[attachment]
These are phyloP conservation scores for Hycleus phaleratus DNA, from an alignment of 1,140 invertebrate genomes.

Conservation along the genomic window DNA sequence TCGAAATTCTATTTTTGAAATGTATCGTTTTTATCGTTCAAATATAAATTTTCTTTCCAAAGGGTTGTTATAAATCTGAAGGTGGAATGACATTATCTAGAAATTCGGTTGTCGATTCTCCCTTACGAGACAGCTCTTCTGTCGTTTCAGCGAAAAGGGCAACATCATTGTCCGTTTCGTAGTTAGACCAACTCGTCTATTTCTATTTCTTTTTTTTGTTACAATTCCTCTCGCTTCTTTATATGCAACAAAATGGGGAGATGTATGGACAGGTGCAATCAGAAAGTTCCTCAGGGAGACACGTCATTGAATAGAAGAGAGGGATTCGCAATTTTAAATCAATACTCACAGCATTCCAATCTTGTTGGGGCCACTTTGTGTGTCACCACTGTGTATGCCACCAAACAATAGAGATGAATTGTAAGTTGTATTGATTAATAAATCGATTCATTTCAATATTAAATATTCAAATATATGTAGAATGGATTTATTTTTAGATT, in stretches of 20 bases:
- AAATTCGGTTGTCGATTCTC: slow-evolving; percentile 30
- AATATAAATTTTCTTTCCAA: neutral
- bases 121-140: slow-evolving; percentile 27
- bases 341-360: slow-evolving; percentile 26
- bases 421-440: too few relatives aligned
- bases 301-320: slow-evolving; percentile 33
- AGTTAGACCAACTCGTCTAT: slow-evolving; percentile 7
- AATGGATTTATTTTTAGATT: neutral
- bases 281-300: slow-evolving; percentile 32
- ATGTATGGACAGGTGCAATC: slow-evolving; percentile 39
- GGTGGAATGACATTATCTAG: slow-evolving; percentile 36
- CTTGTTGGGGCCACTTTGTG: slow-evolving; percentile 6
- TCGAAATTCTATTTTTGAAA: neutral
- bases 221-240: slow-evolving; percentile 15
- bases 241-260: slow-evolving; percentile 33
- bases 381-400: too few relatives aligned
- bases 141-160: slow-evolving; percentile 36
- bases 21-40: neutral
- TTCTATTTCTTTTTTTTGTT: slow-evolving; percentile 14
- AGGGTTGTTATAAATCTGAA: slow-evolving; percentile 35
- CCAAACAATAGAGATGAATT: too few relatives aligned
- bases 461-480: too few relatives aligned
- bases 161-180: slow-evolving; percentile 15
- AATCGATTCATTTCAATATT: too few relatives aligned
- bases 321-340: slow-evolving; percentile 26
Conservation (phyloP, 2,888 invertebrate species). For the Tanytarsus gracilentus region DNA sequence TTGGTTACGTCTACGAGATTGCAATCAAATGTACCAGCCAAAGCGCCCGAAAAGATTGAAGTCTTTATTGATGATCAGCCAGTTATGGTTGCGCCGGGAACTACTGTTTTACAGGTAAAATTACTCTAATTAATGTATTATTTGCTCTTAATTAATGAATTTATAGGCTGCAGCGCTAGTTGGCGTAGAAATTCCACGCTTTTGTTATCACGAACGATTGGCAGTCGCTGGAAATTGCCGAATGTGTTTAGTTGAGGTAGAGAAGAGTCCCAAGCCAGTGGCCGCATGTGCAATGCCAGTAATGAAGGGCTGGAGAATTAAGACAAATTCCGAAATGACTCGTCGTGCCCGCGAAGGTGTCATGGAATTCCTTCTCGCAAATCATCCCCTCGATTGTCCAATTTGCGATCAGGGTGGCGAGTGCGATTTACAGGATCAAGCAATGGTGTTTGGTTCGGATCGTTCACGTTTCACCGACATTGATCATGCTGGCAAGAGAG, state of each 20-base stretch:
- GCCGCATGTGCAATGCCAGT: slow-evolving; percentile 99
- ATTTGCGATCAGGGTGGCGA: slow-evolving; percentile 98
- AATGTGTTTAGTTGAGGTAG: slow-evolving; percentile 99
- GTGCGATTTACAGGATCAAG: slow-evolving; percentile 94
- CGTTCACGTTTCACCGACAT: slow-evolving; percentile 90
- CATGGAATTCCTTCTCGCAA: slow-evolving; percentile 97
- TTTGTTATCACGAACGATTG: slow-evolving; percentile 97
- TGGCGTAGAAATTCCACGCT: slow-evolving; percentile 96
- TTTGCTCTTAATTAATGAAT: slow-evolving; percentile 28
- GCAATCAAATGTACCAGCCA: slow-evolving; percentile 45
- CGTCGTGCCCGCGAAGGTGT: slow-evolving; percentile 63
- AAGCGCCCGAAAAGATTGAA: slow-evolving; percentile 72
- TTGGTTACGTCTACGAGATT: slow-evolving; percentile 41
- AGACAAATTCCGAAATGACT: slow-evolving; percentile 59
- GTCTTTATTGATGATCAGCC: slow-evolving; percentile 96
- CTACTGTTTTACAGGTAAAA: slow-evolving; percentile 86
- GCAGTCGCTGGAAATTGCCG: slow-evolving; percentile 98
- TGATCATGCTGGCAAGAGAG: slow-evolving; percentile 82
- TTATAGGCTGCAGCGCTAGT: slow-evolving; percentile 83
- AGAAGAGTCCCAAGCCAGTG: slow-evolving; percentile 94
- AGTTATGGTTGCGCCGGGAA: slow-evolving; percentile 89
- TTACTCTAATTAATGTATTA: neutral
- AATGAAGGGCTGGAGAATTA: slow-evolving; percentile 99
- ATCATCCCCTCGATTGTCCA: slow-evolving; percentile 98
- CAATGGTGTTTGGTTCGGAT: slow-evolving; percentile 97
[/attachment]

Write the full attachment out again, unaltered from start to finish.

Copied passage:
These are phyloP conservation scores for Hycleus phaleratus DNA, from an alignment of 1,140 invertebrate genomes.

Conservation along the genomic window DNA sequence TCGAAATTCTATTTTTGAAATGTATCGTTTTTATCGTTCAAATATAAATTTTCTTTCCAAAGGGTTGTTATAAATCTGAAGGTGGAATGACATTATCTAGAAATTCGGTTGTCGATTCTCCCTTACGAGACAGCTCTTCTGTCGTTTCAGCGAAAAGGGCAACATCATTGTCCGTTTCGTAGTTAGACCAACTCGTCTATTTCTATTTCTTTTTTTTGTTACAATTCCTCTCGCTTCTTTATATGCAACAAAATGGGGAGATGTATGGACAGGTGCAATCAGAAAGTTCCTCAGGGAGACACGTCATTGAATAGAAGAGAGGGATTCGCAATTTTAAATCAATACTCACAGCATTCCAATCTTGTTGGGGCCACTTTGTGTGTCACCACTGTGTATGCCACCAAACAATAGAGATGAATTGTAAGTTGTATTGATTAATAAATCGATTCATTTCAATATTAAATATTCAAATATATGTAGAATGGATTTATTTTTAGATT, in stretches of 20 bases:
- AAATTCGGTTGTCGATTCTC: slow-evolving; percentile 30
- AATATAAATTTTCTTTCCAA: neutral
- bases 121-140: slow-evolving; percentile 27
- bases 341-360: slow-evolving; percentile 26
- bases 421-440: too few relatives aligned
- bases 301-320: slow-evolving; percentile 33
- AGTTAGACCAACTCGTCTAT: slow-evolving; percentile 7
- AATGGATTTATTTTTAGATT: neutral
- bases 281-300: slow-evolving; percentile 32
- ATGTATGGACAGGTGCAATC: slow-evolving; percentile 39
- GGTGGAATGACATTATCTAG: slow-evolving; percentile 36
- CTTGTTGGGGCCACTTTGTG: slow-evolving; percentile 6
- TCGAAATTCTATTTTTGAAA: neutral
- bases 221-240: slow-evolving; percentile 15
- bases 241-260: slow-evolving; percentile 33
- bases 381-400: too few relatives aligned
- bases 141-160: slow-evolving; percentile 36
- bases 21-40: neutral
- TTCTATTTCTTTTTTTTGTT: slow-evolving; percentile 14
- AGGGTTGTTATAAATCTGAA: slow-evolving; percentile 35
- CCAAACAATAGAGATGAATT: too few relatives aligned
- bases 461-480: too few relatives aligned
- bases 161-180: slow-evolving; percentile 15
- AATCGATTCATTTCAATATT: too few relatives aligned
- bases 321-340: slow-evolving; percentile 26
Conservation (phyloP, 2,888 invertebrate species). For the Tanytarsus gracilentus region DNA sequence TTGGTTACGTCTACGAGATTGCAATCAAATGTACCAGCCAAAGCGCCCGAAAAGATTGAAGTCTTTATTGATGATCAGCCAGTTATGGTTGCGCCGGGAACTACTGTTTTACAGGTAAAATTACTCTAATTAATGTATTATTTGCTCTTAATTAATGAATTTATAGGCTGCAGCGCTAGTTGGCGTAGAAATTCCACGCTTTTGTTATCACGAACGATTGGCAGTCGCTGGAAATTGCCGAATGTGTTTAGTTGAGGTAGAGAAGAGTCCCAAGCCAGTGGCCGCATGTGCAATGCCAGTAATGAAGGGCTGGAGAATTAAGACAAATTCCGAAATGACTCGTCGTGCCCGCGAAGGTGTCATGGAATTCCTTCTCGCAAATCATCCCCTCGATTGTCCAATTTGCGATCAGGGTGGCGAGTGCGATTTACAGGATCAAGCAATGGTGTTTGGTTCGGATCGTTCACGTTTCACCGACATTGATCATGCTGGCAAGAGAG, state of each 20-base stretch:
- GCCGCATGTGCAATGCCAGT: slow-evolving; percentile 99
- ATTTGCGATCAGGGTGGCGA: slow-evolving; percentile 98
- AATGTGTTTAGTTGAGGTAG: slow-evolving; percentile 99
- GTGCGATTTACAGGATCAAG: slow-evolving; percentile 94
- CGTTCACGTTTCACCGACAT: slow-evolving; percentile 90
- CATGGAATTCCTTCTCGCAA: slow-evolving; percentile 97
- TTTGTTATCACGAACGATTG: slow-evolving; percentile 97
- TGGCGTAGAAATTCCACGCT: slow-evolving; percentile 96
- TTTGCTCTTAATTAATGAAT: slow-evolving; percentile 28
- GCAATCAAATGTACCAGCCA: slow-evolving; percentile 45
- CGTCGTGCCCGCGAAGGTGT: slow-evolving; percentile 63
- AAGCGCCCGAAAAGATTGAA: slow-evolving; percentile 72
- TTGGTTACGTCTACGAGATT: slow-evolving; percentile 41
- AGACAAATTCCGAAATGACT: slow-evolving; percentile 59
- GTCTTTATTGATGATCAGCC: slow-evolving; percentile 96
- CTACTGTTTTACAGGTAAAA: slow-evolving; percentile 86
- GCAGTCGCTGGAAATTGCCG: slow-evolving; percentile 98
- TGATCATGCTGGCAAGAGAG: slow-evolving; percentile 82
- TTATAGGCTGCAGCGCTAGT: slow-evolving; percentile 83
- AGAAGAGTCCCAAGCCAGTG: slow-evolving; percentile 94
- AGTTATGGTTGCGCCGGGAA: slow-evolving; percentile 89
- TTACTCTAATTAATGTATTA: neutral
- AATGAAGGGCTGGAGAATTA: slow-evolving; percentile 99
- ATCATCCCCTCGATTGTCCA: slow-evolving; percentile 98
- CAATGGTGTTTGGTTCGGAT: slow-evolving; percentile 97